Changing demographic powers human development

by VTV428 April 2016 Last updated at 18:38 PM

VTV.vn - The Asia Pacific – home to half of the world’s population, is witnessing the significant explosion of young people, especially those in the working age, and the rapid increase of elderly people in the population structure.

However, how can such aging process of population, or rapid changing demographics can power human development? This was the major focus of the report on Asia – Pacific Human development publicized on Wednesday in Hanoi.

Asia – Pacific countries is encountering a more rapid transition in their population structure than ever before According to statistic of the UNDP, the number of people in the working-age group accounts for nearly 70% of the total regional population, while the rate of elderly retired people, or the dependent group, is equal to half of that. Such high rates of the young population offers huge opportunities for socio-economic development as they are the vital source of production or GDP growth. Vietnam also follows regional demographic trend, and is gaining benefit from such golden population structure. Meanwhile, according to experts, this period only lasts for 10-15 years. Therefore, it is urgent to have economic gains from this period for Vietnam, particularly by focusing on productivity improvement.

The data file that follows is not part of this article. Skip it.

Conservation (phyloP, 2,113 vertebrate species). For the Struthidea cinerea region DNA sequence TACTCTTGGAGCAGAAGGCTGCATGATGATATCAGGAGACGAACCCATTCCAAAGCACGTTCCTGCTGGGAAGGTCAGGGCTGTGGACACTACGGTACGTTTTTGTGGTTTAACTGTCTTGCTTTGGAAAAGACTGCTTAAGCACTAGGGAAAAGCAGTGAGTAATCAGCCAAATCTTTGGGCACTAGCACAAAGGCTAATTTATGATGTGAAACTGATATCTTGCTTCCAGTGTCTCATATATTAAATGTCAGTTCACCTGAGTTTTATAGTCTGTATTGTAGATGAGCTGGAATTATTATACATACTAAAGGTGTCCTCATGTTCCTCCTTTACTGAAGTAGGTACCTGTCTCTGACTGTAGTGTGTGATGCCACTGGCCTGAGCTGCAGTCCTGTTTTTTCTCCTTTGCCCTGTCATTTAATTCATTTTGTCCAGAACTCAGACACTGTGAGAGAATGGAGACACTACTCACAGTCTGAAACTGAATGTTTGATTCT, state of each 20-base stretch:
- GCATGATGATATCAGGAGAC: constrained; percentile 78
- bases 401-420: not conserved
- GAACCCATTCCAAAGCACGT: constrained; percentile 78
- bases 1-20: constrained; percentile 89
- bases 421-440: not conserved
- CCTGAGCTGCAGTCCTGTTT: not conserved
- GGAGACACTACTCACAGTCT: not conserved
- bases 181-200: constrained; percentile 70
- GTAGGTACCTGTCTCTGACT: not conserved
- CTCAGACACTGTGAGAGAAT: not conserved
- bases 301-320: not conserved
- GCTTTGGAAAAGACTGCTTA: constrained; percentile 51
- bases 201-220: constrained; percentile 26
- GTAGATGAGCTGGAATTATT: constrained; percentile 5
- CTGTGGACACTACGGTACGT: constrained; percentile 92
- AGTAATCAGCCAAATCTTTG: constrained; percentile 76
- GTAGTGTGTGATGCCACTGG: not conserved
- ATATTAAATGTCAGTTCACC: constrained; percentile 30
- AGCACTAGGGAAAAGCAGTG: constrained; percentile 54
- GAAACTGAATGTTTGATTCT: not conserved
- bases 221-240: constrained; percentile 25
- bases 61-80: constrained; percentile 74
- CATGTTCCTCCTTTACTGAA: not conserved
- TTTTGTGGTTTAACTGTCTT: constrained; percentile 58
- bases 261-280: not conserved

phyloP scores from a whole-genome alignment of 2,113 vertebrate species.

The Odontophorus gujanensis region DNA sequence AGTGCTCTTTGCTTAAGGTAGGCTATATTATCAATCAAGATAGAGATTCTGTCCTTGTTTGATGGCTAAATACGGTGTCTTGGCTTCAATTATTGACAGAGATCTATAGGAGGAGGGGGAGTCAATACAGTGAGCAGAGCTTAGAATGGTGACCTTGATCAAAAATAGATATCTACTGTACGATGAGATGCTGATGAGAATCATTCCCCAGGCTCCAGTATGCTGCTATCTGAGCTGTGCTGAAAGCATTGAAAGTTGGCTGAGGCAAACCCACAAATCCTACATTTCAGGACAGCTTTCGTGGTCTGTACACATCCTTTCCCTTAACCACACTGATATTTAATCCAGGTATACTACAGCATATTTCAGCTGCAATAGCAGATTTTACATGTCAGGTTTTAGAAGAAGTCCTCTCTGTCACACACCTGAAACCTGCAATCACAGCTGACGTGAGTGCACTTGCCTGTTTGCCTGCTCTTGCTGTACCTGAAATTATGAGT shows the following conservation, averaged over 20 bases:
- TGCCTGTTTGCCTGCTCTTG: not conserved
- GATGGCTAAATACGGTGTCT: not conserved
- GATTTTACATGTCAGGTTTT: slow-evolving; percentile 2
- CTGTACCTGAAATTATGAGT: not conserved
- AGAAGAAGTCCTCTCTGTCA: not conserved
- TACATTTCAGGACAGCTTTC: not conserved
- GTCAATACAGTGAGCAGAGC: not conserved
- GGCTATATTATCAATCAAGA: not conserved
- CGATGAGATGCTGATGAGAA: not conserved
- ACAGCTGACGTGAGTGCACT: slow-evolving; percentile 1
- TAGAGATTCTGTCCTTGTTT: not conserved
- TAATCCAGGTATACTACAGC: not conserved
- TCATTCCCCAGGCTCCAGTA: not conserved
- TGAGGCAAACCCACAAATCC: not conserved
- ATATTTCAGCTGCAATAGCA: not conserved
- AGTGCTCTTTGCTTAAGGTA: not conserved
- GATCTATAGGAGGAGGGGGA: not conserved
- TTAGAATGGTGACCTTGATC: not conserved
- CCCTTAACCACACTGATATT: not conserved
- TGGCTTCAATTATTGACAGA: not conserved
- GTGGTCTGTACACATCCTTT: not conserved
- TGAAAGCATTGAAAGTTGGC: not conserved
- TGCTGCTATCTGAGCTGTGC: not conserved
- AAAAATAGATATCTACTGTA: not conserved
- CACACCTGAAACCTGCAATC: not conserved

"The challenge I think very much for Vietnam is to make its workforce more productive, moving into higher value added activities, it’s about Vietnamese workers acquire new skills and the country should take on and invest in technology to improve productivity." - Richard Marshall, Policy advisor, Inclusive & Equitable Growth Team, UNDP.

Asian countries, including Vietnam, are in the rapid aging process of population since 2011, with people above 65 accounts for over 7% of the population. Regional countries are facing the problem of growing old before growing rich. Particularly, it takes only 20 to 30 years for them to enter the aging process of population, compared to a hundred years in many European countries. Though this elderly group created the burden for the working age group, they can be turned into a valuable source of countries’ development.

"We should take advantage of the elderly, as in many developed countries, by making the most of their experience and knowledge, especially in policy advisor positions in state agencies." - Nguyen Quang, Habitat Programme Manager, UN Habitat Office in Vietnam.

According to experts, such benefit of the elderly group is potentially reaped in the case of Vietnam.

"Vietnam in this region is having a very high life expectancy level and that continues to improve. So over time what we have seen in many country is actually the retirement ages is reason. So although now we are thinking about this group are elderly in retire, potentially in the future that age will be higher." - Richard Marshall, Policy advisor, Inclusive & Equitable Growth Team, UNDP.

Changing demographic in Asia-Pacific offers both opportunities and challenges, but taking advantages from both working-age and dependent groups is the key to human development.


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